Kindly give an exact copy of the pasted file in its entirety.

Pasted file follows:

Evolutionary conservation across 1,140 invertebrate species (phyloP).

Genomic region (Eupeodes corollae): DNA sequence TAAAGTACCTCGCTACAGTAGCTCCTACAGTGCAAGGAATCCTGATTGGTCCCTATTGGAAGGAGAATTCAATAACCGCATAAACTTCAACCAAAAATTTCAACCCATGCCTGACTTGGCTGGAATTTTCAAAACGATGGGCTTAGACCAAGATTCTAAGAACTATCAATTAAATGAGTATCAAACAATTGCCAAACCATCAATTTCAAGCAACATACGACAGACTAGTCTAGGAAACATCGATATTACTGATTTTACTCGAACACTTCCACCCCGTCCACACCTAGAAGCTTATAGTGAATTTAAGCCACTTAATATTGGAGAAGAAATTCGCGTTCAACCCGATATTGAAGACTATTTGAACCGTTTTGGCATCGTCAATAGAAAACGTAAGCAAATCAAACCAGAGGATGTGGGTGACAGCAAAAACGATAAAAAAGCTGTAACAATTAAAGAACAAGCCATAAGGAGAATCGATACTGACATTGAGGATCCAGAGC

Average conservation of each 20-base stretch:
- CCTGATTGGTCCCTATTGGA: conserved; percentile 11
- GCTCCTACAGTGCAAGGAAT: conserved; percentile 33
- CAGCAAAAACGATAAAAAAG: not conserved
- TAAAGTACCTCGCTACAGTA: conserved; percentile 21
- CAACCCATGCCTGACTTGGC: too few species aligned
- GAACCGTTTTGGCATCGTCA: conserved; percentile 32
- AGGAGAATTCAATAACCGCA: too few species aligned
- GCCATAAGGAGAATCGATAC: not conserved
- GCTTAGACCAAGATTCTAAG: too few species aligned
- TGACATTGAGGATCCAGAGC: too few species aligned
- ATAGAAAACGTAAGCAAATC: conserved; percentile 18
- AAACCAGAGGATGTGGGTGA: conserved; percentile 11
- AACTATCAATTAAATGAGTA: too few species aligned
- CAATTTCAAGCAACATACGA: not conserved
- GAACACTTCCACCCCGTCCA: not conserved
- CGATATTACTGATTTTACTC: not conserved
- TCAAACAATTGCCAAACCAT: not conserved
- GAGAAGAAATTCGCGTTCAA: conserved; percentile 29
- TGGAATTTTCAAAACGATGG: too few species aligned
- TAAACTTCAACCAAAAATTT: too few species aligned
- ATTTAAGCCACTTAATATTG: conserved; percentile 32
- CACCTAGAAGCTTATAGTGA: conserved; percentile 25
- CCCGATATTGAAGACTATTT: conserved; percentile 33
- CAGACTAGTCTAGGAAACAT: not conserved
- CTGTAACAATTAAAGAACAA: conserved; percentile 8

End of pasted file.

Evolutionary conservation across 1,140 invertebrate species (phyloP).

Genomic region (Eupeodes corollae): DNA sequence TAAAGTACCTCGCTACAGTAGCTCCTACAGTGCAAGGAATCCTGATTGGTCCCTATTGGAAGGAGAATTCAATAACCGCATAAACTTCAACCAAAAATTTCAACCCATGCCTGACTTGGCTGGAATTTTCAAAACGATGGGCTTAGACCAAGATTCTAAGAACTATCAATTAAATGAGTATCAAACAATTGCCAAACCATCAATTTCAAGCAACATACGACAGACTAGTCTAGGAAACATCGATATTACTGATTTTACTCGAACACTTCCACCCCGTCCACACCTAGAAGCTTATAGTGAATTTAAGCCACTTAATATTGGAGAAGAAATTCGCGTTCAACCCGATATTGAAGACTATTTGAACCGTTTTGGCATCGTCAATAGAAAACGTAAGCAAATCAAACCAGAGGATGTGGGTGACAGCAAAAACGATAAAAAAGCTGTAACAATTAAAGAACAAGCCATAAGGAGAATCGATACTGACATTGAGGATCCAGAGC

Average conservation of each 20-base stretch:
- CCTGATTGGTCCCTATTGGA: conserved; percentile 11
- GCTCCTACAGTGCAAGGAAT: conserved; percentile 33
- CAGCAAAAACGATAAAAAAG: not conserved
- TAAAGTACCTCGCTACAGTA: conserved; percentile 21
- CAACCCATGCCTGACTTGGC: too few species aligned
- GAACCGTTTTGGCATCGTCA: conserved; percentile 32
- AGGAGAATTCAATAACCGCA: too few species aligned
- GCCATAAGGAGAATCGATAC: not conserved
- GCTTAGACCAAGATTCTAAG: too few species aligned
- TGACATTGAGGATCCAGAGC: too few species aligned
- ATAGAAAACGTAAGCAAATC: conserved; percentile 18
- AAACCAGAGGATGTGGGTGA: conserved; percentile 11
- AACTATCAATTAAATGAGTA: too few species aligned
- CAATTTCAAGCAACATACGA: not conserved
- GAACACTTCCACCCCGTCCA: not conserved
- CGATATTACTGATTTTACTC: not conserved
- TCAAACAATTGCCAAACCAT: not conserved
- GAGAAGAAATTCGCGTTCAA: conserved; percentile 29
- TGGAATTTTCAAAACGATGG: too few species aligned
- TAAACTTCAACCAAAAATTT: too few species aligned
- ATTTAAGCCACTTAATATTG: conserved; percentile 32
- CACCTAGAAGCTTATAGTGA: conserved; percentile 25
- CCCGATATTGAAGACTATTT: conserved; percentile 33
- CAGACTAGTCTAGGAAACAT: not conserved
- CTGTAACAATTAAAGAACAA: conserved; percentile 8